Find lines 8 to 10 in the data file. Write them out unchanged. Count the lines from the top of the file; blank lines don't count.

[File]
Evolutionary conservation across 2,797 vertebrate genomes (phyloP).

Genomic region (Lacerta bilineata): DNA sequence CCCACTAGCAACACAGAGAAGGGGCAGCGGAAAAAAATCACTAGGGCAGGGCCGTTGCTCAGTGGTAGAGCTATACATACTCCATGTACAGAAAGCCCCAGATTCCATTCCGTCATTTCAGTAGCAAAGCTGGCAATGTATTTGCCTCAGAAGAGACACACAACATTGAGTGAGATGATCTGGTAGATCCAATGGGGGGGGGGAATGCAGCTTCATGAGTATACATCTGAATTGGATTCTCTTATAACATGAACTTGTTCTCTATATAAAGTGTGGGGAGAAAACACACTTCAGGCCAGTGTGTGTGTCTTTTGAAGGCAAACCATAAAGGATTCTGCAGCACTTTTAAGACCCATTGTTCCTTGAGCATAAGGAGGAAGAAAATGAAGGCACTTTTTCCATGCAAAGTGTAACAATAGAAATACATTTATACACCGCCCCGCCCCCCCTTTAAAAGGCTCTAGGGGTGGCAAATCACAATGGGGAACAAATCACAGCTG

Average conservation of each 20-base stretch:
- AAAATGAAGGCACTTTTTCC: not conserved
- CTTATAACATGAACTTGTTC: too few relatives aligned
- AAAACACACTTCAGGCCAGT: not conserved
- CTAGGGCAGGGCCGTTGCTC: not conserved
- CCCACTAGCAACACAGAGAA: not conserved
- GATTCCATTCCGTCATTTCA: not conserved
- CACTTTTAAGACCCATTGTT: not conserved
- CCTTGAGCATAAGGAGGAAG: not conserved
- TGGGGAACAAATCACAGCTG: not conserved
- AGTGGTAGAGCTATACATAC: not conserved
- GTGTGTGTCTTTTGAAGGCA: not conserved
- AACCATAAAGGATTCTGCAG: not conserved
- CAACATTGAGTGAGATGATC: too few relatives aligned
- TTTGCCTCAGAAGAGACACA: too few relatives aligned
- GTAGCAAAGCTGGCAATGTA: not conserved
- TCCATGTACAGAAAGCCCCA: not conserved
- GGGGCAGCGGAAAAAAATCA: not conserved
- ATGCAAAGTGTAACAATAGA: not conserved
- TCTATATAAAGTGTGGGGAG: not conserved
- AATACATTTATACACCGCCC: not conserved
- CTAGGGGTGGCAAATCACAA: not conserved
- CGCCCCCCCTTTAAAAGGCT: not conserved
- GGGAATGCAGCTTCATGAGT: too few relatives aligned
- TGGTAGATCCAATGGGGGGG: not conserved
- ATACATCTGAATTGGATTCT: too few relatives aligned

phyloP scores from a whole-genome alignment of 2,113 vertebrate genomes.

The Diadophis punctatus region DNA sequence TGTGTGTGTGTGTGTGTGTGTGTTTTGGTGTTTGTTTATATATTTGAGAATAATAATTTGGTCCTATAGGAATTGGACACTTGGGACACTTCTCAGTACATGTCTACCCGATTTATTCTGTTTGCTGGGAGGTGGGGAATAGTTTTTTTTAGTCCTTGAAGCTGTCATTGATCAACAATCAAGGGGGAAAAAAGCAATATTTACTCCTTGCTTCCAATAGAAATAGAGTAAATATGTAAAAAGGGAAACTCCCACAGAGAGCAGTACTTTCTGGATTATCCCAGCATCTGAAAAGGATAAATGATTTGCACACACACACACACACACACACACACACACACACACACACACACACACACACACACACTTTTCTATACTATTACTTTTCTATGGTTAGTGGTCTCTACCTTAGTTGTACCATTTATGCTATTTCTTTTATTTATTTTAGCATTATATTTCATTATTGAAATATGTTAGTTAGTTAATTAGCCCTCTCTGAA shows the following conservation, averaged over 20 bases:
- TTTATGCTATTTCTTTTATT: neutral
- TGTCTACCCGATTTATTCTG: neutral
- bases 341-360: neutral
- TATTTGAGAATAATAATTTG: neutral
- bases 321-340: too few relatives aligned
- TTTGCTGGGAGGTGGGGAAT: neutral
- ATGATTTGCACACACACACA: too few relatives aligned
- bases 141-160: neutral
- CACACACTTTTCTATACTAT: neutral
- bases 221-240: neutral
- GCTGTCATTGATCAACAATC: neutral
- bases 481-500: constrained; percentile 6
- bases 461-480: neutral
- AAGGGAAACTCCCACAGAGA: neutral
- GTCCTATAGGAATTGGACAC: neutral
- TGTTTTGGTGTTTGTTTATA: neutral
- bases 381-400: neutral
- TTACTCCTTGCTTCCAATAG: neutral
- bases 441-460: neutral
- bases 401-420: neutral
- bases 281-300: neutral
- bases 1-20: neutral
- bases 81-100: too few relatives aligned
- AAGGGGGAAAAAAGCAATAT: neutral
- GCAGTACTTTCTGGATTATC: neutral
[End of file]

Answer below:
- CCCACTAGCAACACAGAGAA: not conserved
- GATTCCATTCCGTCATTTCA: not conserved
- CACTTTTAAGACCCATTGTT: not conserved